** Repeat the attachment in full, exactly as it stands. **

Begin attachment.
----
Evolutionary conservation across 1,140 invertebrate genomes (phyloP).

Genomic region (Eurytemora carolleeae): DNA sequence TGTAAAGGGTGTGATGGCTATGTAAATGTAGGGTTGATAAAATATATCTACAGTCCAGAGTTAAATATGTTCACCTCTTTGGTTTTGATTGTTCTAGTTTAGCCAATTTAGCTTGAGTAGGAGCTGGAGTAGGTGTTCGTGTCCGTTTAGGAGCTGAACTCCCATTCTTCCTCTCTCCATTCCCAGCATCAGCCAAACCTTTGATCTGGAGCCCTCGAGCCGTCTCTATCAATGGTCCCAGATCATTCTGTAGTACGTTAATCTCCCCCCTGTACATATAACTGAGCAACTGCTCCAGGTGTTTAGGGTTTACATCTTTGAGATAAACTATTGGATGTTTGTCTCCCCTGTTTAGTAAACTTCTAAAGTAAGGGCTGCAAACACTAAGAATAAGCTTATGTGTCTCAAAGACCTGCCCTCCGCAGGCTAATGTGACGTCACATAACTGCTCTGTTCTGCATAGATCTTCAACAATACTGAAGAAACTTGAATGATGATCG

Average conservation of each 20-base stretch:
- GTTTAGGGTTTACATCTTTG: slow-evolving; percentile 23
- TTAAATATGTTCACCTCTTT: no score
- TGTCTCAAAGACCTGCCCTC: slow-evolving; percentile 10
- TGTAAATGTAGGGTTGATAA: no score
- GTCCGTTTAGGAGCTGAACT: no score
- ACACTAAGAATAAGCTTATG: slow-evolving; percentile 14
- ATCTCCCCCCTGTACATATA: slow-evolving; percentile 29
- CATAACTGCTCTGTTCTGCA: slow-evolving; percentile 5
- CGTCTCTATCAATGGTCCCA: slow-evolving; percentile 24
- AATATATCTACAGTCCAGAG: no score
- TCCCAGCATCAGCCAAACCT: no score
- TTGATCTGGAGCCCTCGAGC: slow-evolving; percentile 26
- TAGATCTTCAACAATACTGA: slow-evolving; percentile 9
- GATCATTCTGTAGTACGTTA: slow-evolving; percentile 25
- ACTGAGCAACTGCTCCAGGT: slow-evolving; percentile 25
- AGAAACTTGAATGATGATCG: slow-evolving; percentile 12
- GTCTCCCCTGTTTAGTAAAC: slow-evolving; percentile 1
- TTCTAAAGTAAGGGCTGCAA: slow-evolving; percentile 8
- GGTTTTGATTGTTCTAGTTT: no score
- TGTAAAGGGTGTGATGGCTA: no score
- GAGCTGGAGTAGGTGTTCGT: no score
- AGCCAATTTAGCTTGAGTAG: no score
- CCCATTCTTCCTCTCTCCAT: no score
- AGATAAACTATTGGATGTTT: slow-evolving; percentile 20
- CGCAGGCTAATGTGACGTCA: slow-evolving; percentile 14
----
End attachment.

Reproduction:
Evolutionary conservation across 1,140 invertebrate genomes (phyloP).

Genomic region (Eurytemora carolleeae): DNA sequence TGTAAAGGGTGTGATGGCTATGTAAATGTAGGGTTGATAAAATATATCTACAGTCCAGAGTTAAATATGTTCACCTCTTTGGTTTTGATTGTTCTAGTTTAGCCAATTTAGCTTGAGTAGGAGCTGGAGTAGGTGTTCGTGTCCGTTTAGGAGCTGAACTCCCATTCTTCCTCTCTCCATTCCCAGCATCAGCCAAACCTTTGATCTGGAGCCCTCGAGCCGTCTCTATCAATGGTCCCAGATCATTCTGTAGTACGTTAATCTCCCCCCTGTACATATAACTGAGCAACTGCTCCAGGTGTTTAGGGTTTACATCTTTGAGATAAACTATTGGATGTTTGTCTCCCCTGTTTAGTAAACTTCTAAAGTAAGGGCTGCAAACACTAAGAATAAGCTTATGTGTCTCAAAGACCTGCCCTCCGCAGGCTAATGTGACGTCACATAACTGCTCTGTTCTGCATAGATCTTCAACAATACTGAAGAAACTTGAATGATGATCG

Average conservation of each 20-base stretch:
- GTTTAGGGTTTACATCTTTG: slow-evolving; percentile 23
- TTAAATATGTTCACCTCTTT: no score
- TGTCTCAAAGACCTGCCCTC: slow-evolving; percentile 10
- TGTAAATGTAGGGTTGATAA: no score
- GTCCGTTTAGGAGCTGAACT: no score
- ACACTAAGAATAAGCTTATG: slow-evolving; percentile 14
- ATCTCCCCCCTGTACATATA: slow-evolving; percentile 29
- CATAACTGCTCTGTTCTGCA: slow-evolving; percentile 5
- CGTCTCTATCAATGGTCCCA: slow-evolving; percentile 24
- AATATATCTACAGTCCAGAG: no score
- TCCCAGCATCAGCCAAACCT: no score
- TTGATCTGGAGCCCTCGAGC: slow-evolving; percentile 26
- TAGATCTTCAACAATACTGA: slow-evolving; percentile 9
- GATCATTCTGTAGTACGTTA: slow-evolving; percentile 25
- ACTGAGCAACTGCTCCAGGT: slow-evolving; percentile 25
- AGAAACTTGAATGATGATCG: slow-evolving; percentile 12
- GTCTCCCCTGTTTAGTAAAC: slow-evolving; percentile 1
- TTCTAAAGTAAGGGCTGCAA: slow-evolving; percentile 8
- GGTTTTGATTGTTCTAGTTT: no score
- TGTAAAGGGTGTGATGGCTA: no score
- GAGCTGGAGTAGGTGTTCGT: no score
- AGCCAATTTAGCTTGAGTAG: no score
- CCCATTCTTCCTCTCTCCAT: no score
- AGATAAACTATTGGATGTTT: slow-evolving; percentile 20
- CGCAGGCTAATGTGACGTCA: slow-evolving; percentile 14